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Technology Stocks : BB: BlackBerry (fka RIMM: Research in Motion)
BB 6.370-5.6%4:00 PM EDT

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From: Sultan3/29/2021 1:57:25 PM
   of 1722
FWIW .. From Reddit

QNX hypervisor will be in all future connected EVs (possibly including Tesla as self-driving and vehicle software becomes more regulated)

Running multiple OS-es in a single vehicle is going to be a major trend forward (one for instrument clusters, one for infotainment, one for autonomous driving etc.), so hypervisors will be the most foundational software component for connected vehicles. This is why industry experts don't see connected vehicles as "smartphones on wheels", they see them as "data centers on wheels".

Blackberry's QNX hypervisor is currently the most widely-adopted virtualization platform (arguably the industry-standard) among vehicles that need to run multiple OS-es (instrument clusters: QNX, infotainment: Automotive Grade Linux/Android Automotive/QNX/Windows Embedded Automotive/AliOS etc).

The other commercial alternatives in the RTOS hypervisor space (OpenSynergy's COQOS, SysGO's PikeOS, Wind River's VxWorks hypervisor, Green Hills' INTEGRITY) did not find much success in the automotive industry, showing that Blackberry's QNX hypervisor indeed has some stickiness among automakers. In fact, the only 2 hypervisors that currently support VirtIO are QNX hypervisor and COQOS. VirtIO is the upcoming standard that makes the deployment of Android Automotive on vehicles easier by hosting them as virtual machines.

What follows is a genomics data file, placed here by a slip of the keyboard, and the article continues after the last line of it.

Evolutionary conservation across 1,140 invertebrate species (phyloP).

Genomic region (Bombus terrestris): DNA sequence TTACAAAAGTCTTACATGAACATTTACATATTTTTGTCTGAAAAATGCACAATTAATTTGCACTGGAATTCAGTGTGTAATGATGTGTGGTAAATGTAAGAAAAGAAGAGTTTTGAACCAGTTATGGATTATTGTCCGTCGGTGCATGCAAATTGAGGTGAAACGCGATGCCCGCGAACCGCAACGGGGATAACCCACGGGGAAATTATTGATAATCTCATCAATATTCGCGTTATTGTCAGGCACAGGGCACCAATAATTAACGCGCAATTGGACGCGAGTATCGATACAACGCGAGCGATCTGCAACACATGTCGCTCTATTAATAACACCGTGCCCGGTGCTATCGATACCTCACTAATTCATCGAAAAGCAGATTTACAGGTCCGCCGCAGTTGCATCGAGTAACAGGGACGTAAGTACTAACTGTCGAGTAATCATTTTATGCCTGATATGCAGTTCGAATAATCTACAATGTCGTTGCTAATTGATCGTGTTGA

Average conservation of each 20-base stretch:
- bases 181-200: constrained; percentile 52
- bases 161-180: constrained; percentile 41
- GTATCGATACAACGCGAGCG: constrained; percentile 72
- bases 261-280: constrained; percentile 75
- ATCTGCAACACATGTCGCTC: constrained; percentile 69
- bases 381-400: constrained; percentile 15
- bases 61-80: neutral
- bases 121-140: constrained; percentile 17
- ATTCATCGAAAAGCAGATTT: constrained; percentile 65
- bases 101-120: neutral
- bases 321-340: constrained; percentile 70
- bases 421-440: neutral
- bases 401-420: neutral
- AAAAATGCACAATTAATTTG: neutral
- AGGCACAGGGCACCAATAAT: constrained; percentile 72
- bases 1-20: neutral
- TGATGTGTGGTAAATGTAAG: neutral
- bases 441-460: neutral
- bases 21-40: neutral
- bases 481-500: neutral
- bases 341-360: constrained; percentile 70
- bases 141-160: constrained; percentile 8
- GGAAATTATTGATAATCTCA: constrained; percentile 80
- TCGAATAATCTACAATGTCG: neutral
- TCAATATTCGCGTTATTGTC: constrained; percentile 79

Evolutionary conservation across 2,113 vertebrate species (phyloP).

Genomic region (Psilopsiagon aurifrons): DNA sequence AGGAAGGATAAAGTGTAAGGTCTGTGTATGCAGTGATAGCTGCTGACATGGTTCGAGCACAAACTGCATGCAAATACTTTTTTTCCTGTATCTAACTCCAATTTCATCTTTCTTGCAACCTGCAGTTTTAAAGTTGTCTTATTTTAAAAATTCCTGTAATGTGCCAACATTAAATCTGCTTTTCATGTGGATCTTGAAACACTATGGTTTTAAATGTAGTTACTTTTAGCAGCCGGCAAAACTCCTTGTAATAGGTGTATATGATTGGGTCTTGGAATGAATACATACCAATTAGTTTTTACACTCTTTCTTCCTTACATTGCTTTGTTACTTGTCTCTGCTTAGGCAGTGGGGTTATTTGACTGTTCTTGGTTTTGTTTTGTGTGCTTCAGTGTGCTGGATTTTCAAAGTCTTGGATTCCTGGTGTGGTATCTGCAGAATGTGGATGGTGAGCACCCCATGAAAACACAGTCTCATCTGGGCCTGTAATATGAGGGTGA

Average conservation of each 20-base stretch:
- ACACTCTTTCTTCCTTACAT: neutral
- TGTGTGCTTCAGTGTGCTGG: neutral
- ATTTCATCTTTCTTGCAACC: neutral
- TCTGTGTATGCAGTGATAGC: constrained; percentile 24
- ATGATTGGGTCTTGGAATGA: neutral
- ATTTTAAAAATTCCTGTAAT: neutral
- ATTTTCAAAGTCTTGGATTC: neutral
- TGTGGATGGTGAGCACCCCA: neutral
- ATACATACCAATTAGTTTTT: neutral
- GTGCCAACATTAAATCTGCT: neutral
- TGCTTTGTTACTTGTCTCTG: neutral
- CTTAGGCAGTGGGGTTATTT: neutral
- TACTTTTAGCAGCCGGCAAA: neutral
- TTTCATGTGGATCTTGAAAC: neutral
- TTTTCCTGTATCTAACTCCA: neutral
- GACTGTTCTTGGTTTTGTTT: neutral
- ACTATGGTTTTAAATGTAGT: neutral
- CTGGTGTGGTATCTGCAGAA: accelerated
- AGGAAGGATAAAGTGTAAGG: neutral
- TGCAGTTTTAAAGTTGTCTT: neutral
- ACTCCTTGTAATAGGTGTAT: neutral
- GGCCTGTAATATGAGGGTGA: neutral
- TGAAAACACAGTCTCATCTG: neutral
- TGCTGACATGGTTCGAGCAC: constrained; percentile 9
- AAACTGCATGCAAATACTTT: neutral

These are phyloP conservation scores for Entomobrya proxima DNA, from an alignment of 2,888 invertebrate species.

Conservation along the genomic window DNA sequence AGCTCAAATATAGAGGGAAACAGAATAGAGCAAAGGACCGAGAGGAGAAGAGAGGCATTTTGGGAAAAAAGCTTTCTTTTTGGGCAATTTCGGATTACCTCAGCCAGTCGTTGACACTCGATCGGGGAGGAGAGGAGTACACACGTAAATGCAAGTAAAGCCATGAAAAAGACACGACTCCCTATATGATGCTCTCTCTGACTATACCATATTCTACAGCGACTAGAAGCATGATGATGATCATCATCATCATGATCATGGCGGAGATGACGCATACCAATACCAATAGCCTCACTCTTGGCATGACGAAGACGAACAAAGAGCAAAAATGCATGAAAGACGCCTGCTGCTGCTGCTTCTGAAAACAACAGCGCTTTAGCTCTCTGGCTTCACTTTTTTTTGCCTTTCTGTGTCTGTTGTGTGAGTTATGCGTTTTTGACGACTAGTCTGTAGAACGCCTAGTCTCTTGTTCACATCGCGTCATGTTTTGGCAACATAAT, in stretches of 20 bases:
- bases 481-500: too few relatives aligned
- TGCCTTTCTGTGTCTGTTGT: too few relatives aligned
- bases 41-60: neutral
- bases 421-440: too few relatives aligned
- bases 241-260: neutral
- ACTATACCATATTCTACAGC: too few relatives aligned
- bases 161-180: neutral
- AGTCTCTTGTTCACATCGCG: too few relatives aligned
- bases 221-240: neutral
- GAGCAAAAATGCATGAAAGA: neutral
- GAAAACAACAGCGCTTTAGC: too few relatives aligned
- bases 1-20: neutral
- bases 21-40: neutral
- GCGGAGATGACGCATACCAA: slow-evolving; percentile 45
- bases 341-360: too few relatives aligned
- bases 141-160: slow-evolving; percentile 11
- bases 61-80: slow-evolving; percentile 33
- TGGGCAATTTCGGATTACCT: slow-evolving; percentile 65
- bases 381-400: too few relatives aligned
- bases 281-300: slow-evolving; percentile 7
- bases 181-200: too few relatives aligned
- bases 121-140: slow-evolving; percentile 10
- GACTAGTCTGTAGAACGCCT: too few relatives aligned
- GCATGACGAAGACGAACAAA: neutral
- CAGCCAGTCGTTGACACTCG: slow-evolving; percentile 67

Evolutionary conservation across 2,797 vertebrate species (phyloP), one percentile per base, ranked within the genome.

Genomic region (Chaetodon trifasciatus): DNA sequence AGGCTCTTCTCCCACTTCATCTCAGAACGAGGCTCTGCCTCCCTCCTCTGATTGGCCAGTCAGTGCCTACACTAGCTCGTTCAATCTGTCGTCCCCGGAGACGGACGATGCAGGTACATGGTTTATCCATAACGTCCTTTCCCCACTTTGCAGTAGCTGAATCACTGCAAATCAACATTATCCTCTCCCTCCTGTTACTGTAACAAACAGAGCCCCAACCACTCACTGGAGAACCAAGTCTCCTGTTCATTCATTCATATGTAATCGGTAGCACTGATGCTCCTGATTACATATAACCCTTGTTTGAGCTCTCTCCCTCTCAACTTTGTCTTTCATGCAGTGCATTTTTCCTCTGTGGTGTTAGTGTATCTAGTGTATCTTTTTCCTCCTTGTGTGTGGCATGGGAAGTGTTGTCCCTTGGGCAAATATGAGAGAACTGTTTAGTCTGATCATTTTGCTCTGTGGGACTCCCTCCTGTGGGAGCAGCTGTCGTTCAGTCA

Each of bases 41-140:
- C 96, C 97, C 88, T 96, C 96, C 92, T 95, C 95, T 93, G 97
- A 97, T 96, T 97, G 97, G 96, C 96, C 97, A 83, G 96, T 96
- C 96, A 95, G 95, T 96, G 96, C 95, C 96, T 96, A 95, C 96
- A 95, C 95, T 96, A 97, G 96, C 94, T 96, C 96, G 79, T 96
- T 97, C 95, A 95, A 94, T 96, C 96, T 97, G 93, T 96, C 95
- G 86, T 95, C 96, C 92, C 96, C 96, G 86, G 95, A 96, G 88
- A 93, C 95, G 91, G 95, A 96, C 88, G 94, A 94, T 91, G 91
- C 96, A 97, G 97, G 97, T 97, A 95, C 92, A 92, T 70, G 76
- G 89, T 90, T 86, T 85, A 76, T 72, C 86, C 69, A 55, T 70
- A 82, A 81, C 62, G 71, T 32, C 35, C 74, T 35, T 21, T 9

In other words, if an automaker wants to use Android Automotive as their In-Vehicle Infotainment, the path of least resistance is to either use QNX hypervisors or COQOS because this way the automakers no longer have to implement the Hardware Abstraction Layer required for Android Automotive to work on bare-metal. Android Automotive will likely dominate the infotainment space due to its robust media apps development ecosystem and cross compatibility with the smartphone ecosystem. IVY will provide an interface for Android Automotive app developers to access vehicle sensor and localization data (possible monetization opportunity?). Any forward-looking automaker who wishes to compete with Tesla will definitely choose the Android Automotive + QNX hypervisor (+ Blackberry IVY possibly) stack. Recent examples include Volvo Polestar 2 and Ford.

QNX also has the largest market share in the digital instrument clusters RTOS space currently. QNX uses a microkernel architecture so it is designed to guarantee hard real-time requirements which is essential for instrument clusters. Nobody wants to see their speedometer lags or their digital dashboard crashes in the middle of the road because this poses safety risk. QNX is ISO 26262 ASIL-D certified, the highest possible safety rating for automotive RTOS.

AGL is no match in this space due to its monolithic architecture that makes it difficult to guarantee hard real-time requirements due to its tendency to do context switching. Some automakers may choose to use AGL/Linux for now (eg. Tesla), but this is really an unsafe practice and should hopefully be regulated soon. I remember hearing horror stories about Tesla's dashboard crashing and blacking out when the car is still moving on Autopilot on the freeway. Hopefully, as ADAS/self-driving becomes more mainstream, traffic authorities will make ISO 26262 ASIL-D safety certification a legal requirement for all connected vehicles.

On the security side, Blackberry's integration of Cylance into QNX will also be a key differentiator. As vehicles become more connected to the internet, hacking is inevitable and security will be a major requirement for all automakers. To see how scary it can be, see this Jeep hack video. Blackberry has a great track record in security and its security expertise is world leading, so this is another stickiness of QNX.
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